“I know exactly how you feel.”
Have you ever said that to someone to help them feel better? If someone has ever said that to you, did it make YOU feel better? Or did it make you feel like you didn’t have a right to be miserable?
When people say “I know exactly how you feel” it is with the best of intentions. Someone is hurting. They are sad, fighting despair, dealing with sorrow. You want to offer them words of encouragement and let them know that all is not lost. So you say, “I know exactly how you feel.” But sometimes that is the last thing you should say to them. And I’ll tell you why.
First, pain has a purpose. It hurts, but that’s why it is called pain. Someday they will need to hear, “There is nothing new under the sun. You are not unique.” But today all they know is their own sorrow or sadness. They must figure out a way to emerge from under their cloud and move forward with their lives. That takes time and anything that sends the message “You’re not as bad off as you think,” even if spoken with good intentions, should be avoided.
Second, it might have the opposite effect of what you intend. Instead of providing comfort, it may actually devalue their own pain. You mean to say “Your pain is real and I can empathize with you.” But what they might hear is more like “Why are you wallowing in your own mess? The same thing happened to me and I’m fine.” You might think that they won’t hear a message that you have no intention of sending, but you cannot assume that they are thinking clearly at this point in their lives. What they need to hear is “You have a good reason to be so miserable and I want to help.” What they don’t want or need is anything that to them sounds like, “Suck it up!”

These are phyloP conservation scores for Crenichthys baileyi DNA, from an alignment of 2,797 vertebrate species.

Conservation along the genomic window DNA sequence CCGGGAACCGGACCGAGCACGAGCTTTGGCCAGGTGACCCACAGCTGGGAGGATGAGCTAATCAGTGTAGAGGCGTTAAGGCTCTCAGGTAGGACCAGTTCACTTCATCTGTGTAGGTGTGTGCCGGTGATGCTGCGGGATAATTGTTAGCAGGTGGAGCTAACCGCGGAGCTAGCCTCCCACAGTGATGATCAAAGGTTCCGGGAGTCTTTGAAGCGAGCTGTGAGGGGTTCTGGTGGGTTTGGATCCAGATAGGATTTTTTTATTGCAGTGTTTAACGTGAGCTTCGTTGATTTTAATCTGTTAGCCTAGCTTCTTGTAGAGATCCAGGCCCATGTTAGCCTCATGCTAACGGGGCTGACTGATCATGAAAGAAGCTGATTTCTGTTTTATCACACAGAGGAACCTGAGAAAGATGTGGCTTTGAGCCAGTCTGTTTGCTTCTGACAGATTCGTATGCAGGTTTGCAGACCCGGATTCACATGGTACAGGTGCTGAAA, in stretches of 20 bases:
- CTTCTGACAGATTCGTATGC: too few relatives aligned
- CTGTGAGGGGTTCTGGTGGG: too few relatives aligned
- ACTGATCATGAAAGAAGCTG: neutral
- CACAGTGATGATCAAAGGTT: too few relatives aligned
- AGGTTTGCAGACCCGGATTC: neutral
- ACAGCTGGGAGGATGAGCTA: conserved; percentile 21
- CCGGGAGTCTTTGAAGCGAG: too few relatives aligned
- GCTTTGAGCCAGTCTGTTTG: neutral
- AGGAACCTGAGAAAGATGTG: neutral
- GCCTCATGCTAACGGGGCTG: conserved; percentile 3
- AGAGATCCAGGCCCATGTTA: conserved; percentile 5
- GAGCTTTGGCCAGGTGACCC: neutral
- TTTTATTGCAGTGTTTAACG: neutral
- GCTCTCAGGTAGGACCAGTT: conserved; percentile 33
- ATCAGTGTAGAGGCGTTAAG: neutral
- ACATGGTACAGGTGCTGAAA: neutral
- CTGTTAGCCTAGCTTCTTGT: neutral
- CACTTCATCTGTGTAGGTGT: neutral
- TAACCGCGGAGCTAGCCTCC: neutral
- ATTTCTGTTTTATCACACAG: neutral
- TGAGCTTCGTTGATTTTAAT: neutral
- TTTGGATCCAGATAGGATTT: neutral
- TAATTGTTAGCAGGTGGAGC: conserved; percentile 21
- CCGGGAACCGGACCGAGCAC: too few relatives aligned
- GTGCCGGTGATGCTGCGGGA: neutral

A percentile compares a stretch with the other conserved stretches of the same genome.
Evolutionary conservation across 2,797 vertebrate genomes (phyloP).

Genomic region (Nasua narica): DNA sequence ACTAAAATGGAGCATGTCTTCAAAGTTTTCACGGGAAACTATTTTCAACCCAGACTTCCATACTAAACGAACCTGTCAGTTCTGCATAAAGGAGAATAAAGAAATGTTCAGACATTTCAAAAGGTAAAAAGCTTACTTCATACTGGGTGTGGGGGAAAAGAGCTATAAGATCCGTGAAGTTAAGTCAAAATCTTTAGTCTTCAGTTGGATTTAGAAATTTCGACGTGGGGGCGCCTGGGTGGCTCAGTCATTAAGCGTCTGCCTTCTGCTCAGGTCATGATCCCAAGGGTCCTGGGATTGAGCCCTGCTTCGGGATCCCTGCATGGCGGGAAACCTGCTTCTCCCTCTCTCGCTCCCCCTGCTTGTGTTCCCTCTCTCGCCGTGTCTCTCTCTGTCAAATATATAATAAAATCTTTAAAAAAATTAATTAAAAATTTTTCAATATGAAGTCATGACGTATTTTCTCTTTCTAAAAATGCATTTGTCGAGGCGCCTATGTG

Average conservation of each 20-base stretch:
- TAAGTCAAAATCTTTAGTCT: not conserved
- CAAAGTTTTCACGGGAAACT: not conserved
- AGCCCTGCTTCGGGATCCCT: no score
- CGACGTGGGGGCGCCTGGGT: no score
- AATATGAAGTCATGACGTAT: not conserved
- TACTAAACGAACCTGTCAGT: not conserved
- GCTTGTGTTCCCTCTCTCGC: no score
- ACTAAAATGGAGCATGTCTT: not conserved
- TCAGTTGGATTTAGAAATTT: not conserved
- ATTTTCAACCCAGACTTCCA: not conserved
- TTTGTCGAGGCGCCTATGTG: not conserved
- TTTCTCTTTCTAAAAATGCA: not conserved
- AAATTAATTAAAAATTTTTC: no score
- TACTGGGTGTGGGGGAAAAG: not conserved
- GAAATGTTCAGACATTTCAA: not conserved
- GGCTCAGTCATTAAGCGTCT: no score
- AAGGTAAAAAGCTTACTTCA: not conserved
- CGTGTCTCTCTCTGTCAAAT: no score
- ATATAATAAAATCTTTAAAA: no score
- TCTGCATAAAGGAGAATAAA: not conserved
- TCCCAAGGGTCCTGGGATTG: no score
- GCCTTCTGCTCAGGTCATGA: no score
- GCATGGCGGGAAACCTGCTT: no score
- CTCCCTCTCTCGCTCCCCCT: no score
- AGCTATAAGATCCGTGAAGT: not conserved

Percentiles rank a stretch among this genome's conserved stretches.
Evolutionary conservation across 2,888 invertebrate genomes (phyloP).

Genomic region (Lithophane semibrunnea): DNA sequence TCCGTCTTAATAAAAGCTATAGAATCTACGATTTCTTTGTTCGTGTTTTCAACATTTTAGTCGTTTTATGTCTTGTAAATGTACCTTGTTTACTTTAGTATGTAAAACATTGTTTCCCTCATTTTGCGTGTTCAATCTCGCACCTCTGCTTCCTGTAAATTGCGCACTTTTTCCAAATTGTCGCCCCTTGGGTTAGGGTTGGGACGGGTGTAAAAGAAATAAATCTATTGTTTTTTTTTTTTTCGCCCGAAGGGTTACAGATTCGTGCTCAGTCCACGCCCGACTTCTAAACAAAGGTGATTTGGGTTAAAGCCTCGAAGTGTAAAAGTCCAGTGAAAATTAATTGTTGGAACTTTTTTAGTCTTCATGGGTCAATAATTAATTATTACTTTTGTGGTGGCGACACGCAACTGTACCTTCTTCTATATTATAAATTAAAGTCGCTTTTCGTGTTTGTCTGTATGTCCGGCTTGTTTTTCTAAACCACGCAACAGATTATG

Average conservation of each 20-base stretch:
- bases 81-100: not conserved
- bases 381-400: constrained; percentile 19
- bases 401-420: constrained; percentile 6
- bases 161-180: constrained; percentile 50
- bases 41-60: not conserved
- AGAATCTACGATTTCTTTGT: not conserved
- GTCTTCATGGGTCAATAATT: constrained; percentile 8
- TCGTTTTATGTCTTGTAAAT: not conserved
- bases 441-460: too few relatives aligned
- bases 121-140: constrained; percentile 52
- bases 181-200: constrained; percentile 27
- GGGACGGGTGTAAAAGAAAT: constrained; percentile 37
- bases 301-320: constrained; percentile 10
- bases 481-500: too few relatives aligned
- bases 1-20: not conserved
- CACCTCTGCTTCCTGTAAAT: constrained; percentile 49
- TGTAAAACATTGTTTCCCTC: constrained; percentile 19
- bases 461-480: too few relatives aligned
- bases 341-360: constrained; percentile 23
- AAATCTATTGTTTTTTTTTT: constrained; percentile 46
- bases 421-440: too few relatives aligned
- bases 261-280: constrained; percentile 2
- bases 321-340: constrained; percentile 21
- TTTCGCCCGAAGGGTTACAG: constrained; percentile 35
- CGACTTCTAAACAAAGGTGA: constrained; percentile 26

Third, you really DON’T know exactly how anyone else feels. Maybe the best you can do is to say something like, “I won’t presume to tell you how you feel, but I have gone through something similar. And here is how it made me feel ….” Pay attention to them as you speak and look for indications that they can identify with your feelings about your own despair or rejection or sorrow. They might nod or look thoughtful or pensive. But let them be the one to tell you that you really do have an idea about how they feel. Once they draw their own conclusions that there are others who have experienced bad things and have emerged intact, then they can draw strength to carry on. And that really is helpful.
Fourth, people who are hurting often need someone to listen to them. It validates them and tells them that they are worth listening to. You can’t listen very well if you are busy launching into a monologue about your own life. When you listen to someone who is hurting, you are demonstrating to them that their pain is authentic and they are doing nothing wrong to feel as they do. You are telling them without words that they are worth something. As you listen, you can decide if offering advice is helpful, or if it is best just to be empathetic and keep listening. Some problems cannot be fixed. But if you are there to journey with them, you have helped immeasurably. Sometimes just being present and interested is enough.
So the next time you are tempted to say “I know exactly how you feel,” don’t. The message you really want to convey is “I care about you and I am here to help.”
– Guest Post by Mike Goethe. Mike is a husband, dad, and grandad who leads the Barnabas initiative for our church. The Barnabas Initiative connects young couples into mentoring relationships designed to strengthen and encourage them on life’s journey.